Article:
The pursuit of higher education in Texas has never been more daunting, and as tuition and fees at our public universities continue to climb, the dream of attaining a college degree is becoming a nightmare for more and more Texas students.
In 2003, the Texas Legislature voted to deregulate tuition and allow universities to set their own tuition rates free from legislative oversight. At the time, supporters of the move argued that deregulation would drive students to consider which university offered the best educational value for their dollar and force schools to compete on the basis of quality and affordability. While the underlying concept of deregulation makes sense in more traditional free markets, proponents of the law in Texas failed to take a key factor into account: the explosion of readily accessible student loan debt.
Student loans now represent the nation's second largest source of debt, surpassing credit card debt and second only to mortgages. Federal student loan disbursements in Texas have nearly doubled over the past decade, and the average student borrower in Texas now graduates with over $24,000 of student loan debt. Since these loans are so difficult to discharge in bankruptcy, they’ve become one of the safest investments a lender can make.
Student loan companies are well aware of the insatiable demand for their product and, absent the hazard of losing money on a bad investment, are motivated to issue as much debt as a student is capable of assuming.
These easily accessible student loans can disassociate students from the true cost of their education and prevent them from appropriately scrutinizing the realistic value of that education. When you couple a limitless demand for higher education with a limitless supply of money to finance that education, you're no longer dealing with a free-market system.
To be clear, there's nothing inherently wrong with taking on some amount of student debt to help pay for education. Student loans serve a valuable purpose in higher education and, when used responsibly, can help provide greater access to educational and career opportunities that might otherwise be out of reach. The problem comes when the cost of higher education balloons to the point where student loans represent the only realistic option to pay for college and pursue a better life. Unfortunately, a growing number of Texas students today find themselves in that very situation.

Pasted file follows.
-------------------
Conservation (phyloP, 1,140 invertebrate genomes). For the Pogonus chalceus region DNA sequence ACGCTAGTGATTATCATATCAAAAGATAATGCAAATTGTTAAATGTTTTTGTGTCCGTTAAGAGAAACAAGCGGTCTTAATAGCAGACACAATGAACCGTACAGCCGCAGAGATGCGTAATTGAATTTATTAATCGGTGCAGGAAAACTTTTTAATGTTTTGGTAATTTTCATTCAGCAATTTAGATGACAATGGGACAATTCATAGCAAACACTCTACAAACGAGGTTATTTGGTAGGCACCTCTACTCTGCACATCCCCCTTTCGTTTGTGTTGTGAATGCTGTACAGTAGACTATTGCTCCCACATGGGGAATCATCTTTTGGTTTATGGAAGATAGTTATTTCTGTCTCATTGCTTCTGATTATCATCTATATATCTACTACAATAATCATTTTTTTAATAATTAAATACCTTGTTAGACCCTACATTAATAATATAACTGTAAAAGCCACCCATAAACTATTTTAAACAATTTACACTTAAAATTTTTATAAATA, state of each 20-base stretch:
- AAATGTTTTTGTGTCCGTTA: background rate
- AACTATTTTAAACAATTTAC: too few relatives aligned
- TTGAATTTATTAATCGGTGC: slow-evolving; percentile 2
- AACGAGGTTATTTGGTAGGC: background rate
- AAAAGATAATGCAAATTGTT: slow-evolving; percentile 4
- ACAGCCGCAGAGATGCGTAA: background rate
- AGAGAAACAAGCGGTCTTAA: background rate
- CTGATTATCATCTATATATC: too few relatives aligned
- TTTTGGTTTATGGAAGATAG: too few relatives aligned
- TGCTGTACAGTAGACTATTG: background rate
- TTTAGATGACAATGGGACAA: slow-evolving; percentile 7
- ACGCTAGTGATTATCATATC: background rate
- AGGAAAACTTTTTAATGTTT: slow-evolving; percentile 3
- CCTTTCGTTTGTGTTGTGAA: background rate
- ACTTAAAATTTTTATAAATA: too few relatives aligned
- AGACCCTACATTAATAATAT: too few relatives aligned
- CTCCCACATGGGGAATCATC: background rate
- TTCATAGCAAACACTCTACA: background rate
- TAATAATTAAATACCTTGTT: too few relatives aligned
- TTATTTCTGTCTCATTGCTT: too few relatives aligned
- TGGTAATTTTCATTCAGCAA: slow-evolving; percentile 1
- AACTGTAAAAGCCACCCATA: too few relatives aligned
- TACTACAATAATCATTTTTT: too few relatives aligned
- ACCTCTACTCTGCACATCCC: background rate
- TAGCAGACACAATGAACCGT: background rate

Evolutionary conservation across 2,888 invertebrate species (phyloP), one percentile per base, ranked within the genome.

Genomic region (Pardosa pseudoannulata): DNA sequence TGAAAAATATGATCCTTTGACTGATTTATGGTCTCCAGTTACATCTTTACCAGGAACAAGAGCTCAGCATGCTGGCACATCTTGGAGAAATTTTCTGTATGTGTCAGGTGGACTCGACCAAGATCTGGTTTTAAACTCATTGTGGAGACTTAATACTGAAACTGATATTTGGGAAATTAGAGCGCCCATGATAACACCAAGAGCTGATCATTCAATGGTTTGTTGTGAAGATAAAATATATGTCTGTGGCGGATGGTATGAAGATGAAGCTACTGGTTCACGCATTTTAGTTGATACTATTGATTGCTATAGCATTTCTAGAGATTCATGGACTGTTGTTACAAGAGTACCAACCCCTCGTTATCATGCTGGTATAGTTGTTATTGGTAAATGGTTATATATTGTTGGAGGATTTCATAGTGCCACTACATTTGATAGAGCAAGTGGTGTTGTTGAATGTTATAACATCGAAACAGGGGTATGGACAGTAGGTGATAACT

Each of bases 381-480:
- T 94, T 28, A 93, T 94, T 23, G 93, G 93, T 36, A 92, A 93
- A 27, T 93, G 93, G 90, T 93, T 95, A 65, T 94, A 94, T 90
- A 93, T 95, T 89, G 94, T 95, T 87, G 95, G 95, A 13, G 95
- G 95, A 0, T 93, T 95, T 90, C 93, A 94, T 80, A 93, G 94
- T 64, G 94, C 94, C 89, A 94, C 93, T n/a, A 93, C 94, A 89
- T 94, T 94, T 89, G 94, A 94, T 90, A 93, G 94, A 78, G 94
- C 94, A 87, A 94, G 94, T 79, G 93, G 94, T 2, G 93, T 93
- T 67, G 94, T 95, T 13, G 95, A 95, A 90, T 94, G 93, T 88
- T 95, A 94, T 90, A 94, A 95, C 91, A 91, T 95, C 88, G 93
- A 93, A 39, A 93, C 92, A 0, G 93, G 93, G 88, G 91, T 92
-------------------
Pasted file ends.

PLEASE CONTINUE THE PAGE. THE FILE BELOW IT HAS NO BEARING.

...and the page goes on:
The unintended consequences of tuition deregulation continue to shortchange Texas students. By providing public universities the flexibility to set their own rates, the Texas Legislature has essentially given them a perverse incentive to increase tuition and fees as the simplest means of expanding their own operating budgets. In the fall of 2003, a resident undergraduate attending class full time paid $1,934 per semester in tuition and fees. A decade later, the same student owed an average of $3,951 per semester. Since 2003, tuition and fees at Texas public universities have more than doubled, and designated tuition (the portion of tuition set directly by the universities) has increased an astounding 222 percent. Are we really expected to believe that the value of an undergraduate degree is worth twice what it was only a decade ago?
As students struggle to repay the exorbitant cost of higher education, they have less money to purchase a home, start a small business or otherwise contribute to the Texas economy. A survey conducted earlier this year by the consulting firm Accenture found that 46 percent of recent U.S. college graduates consider themselves underemployed, working jobs that do not require a college education. Perhaps unsurprisingly, the survey also revealed a significant disparity between what students had expected to earn and their actual starting salary: While only 18 percent of graduating students believed they would earn less than $25,000 a year, over 40 percent of recent graduates indicated they made that amount or less.
This broken system is leaving an entire generation of students mired in debt and frustrated by a lack of opportunity while supplying universities with extravagant budgets to fund special projects and ever-expanding administrations.
The Texas Legislature must reassess how we manage our public universities and consider whether the deregulation policies enacted over a decade ago still make sense for our students. Texas simply cannot maintain a strong economy without also maintaining a strong workforce, and we cannot maintain a strong workforce without affordable access to higher education. Attending one of our world-class public universities shouldn't be a luxury afforded only to the wealthy or those willing to mortgage their futures by assuming massive student loan debt. It's time to demand that our public universities live within their considerable means and work to provide affordable and attainable higher education for Texas students.
Disclosure: Accenture is a corporate sponsor of The Texas Tribune. A complete list of Tribune donors and sponsors can be viewed here.